Magazine article Science News

Where Tuna Go: Atlantic Fish Mix for Feeding, Not Spawning

Magazine article Science News

Where Tuna Go: Atlantic Fish Mix for Feeding, Not Spawning

Article excerpt

The largest high-tech tag study yet of Atlantic bluefin tuna suggests that two groups mix on feeding grounds but spawn on opposite sides of the ocean. This finding indicates that fishing regulations need to change, say the researchers who tagged and tracked hundreds of the fish.

Bluefin tuna counts in the western Atlantic plummeted decades ago and haven't recovered, despite conservation measures, says Barbara Block of Stanford University. Estimates are that 25,000 fish remain. Block and her colleagues say that their new evidence supports the idea that tuna populations travel widely but spawn only at the edge of the continental shelf in the Gulf of Mexico or at a site in the Mediterranean Sea.

"The data's very exciting," comments Molly Lutcavage of the University of New Hampshire in Durham, who leads another group of tuna taggers.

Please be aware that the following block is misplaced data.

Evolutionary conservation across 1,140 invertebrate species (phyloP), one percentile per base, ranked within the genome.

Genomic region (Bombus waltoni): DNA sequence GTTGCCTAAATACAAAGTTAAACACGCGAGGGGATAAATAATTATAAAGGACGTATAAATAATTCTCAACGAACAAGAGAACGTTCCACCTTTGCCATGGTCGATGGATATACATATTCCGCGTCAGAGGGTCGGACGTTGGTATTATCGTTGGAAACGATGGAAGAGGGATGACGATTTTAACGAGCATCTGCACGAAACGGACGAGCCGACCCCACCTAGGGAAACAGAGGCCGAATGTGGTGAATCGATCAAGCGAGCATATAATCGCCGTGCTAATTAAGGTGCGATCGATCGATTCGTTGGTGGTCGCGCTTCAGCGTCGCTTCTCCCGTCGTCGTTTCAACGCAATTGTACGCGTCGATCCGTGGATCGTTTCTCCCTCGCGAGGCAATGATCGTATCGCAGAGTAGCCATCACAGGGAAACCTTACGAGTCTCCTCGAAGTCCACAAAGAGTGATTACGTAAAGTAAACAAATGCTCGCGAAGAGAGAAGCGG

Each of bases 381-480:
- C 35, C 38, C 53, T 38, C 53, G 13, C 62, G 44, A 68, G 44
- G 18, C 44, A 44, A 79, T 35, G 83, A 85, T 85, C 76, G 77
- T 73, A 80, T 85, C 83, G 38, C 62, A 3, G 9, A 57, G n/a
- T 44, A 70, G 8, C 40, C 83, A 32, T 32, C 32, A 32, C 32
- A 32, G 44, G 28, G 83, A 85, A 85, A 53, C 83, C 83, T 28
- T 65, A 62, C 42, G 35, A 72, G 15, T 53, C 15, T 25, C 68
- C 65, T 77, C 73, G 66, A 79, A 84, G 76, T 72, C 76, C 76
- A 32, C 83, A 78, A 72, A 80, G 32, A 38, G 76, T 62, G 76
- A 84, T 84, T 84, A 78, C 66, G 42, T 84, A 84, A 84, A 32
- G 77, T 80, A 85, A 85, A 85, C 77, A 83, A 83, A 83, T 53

A big advance in studying tuna came with the development of electronic tracking devices. In the April 28 Nature, Block and her colleagues report information from 330 Atlantic tuna tracked electronically for up to 5 years.

A report from this project in 2001, with data from about 50 fish, said that the tuna swam unexpectedly long distances, even crossing the Atlantic (SN: 8/18/01, p. 101).

The new work continues to support the idea that fish from the east and west mingle in feeding grounds. The team now reports that 26 tuna tagged in the western Atlantic migrated all the way to the Mediterranean. …

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